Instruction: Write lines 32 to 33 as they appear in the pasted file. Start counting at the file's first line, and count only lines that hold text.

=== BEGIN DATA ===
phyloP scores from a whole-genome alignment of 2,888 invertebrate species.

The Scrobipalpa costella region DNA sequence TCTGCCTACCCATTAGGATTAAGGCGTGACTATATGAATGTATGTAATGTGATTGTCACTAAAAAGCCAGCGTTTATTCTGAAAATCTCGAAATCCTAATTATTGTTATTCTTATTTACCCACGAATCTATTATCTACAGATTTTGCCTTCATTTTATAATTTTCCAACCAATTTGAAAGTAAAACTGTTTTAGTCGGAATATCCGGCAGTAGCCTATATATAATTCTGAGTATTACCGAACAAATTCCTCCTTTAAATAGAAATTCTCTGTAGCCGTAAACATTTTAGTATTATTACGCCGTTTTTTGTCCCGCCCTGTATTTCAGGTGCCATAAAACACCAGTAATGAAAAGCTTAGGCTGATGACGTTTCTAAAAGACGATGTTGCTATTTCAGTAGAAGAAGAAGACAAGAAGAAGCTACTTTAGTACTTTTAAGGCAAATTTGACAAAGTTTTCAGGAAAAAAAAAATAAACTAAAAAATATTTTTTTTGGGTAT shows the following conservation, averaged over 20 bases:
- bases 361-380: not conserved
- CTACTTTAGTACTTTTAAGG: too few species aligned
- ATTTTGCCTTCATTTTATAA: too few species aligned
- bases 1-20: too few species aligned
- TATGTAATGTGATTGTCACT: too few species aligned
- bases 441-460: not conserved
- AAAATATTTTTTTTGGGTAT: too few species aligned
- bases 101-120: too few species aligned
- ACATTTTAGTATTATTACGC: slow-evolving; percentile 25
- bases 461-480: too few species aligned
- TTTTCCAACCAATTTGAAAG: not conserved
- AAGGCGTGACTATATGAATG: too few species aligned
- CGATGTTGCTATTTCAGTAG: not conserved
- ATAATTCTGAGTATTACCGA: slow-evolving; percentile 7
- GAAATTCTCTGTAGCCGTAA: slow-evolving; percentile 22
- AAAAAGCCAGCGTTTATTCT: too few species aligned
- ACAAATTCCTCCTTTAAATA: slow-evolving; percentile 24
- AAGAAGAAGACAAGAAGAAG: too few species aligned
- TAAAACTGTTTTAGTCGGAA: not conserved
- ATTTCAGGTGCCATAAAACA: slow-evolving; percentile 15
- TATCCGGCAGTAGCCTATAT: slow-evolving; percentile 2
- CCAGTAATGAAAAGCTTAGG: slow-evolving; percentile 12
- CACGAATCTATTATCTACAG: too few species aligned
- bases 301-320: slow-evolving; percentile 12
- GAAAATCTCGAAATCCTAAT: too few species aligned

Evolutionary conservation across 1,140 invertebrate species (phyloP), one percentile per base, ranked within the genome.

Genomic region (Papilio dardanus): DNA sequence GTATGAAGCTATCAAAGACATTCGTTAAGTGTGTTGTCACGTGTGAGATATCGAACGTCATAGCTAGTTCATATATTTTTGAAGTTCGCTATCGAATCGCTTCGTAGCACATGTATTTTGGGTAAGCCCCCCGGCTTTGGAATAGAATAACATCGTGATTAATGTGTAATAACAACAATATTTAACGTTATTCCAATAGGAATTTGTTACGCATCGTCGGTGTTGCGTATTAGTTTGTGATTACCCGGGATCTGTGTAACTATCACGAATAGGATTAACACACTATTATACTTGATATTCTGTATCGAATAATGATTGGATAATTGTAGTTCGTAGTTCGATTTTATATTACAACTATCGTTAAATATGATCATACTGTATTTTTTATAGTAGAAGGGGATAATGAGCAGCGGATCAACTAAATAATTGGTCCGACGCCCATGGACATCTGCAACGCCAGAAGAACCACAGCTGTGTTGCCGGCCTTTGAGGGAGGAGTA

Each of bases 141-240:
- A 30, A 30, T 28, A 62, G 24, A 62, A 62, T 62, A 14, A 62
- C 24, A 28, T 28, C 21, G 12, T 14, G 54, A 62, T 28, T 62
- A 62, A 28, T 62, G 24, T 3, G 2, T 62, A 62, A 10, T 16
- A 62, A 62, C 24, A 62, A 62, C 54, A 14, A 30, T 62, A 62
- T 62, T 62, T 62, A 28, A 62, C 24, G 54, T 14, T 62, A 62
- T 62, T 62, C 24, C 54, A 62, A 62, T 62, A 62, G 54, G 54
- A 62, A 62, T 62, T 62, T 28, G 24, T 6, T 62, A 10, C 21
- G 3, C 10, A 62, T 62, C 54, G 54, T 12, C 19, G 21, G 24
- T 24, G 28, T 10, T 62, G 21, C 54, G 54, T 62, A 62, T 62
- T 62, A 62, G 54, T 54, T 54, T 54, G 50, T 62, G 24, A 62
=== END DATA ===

- C 24, A 28, T 28, C 21, G 12, T 14, G 54, A 62, T 28, T 62
- A 62, A 28, T 62, G 24, T 3, G 2, T 62, A 62, A 10, T 16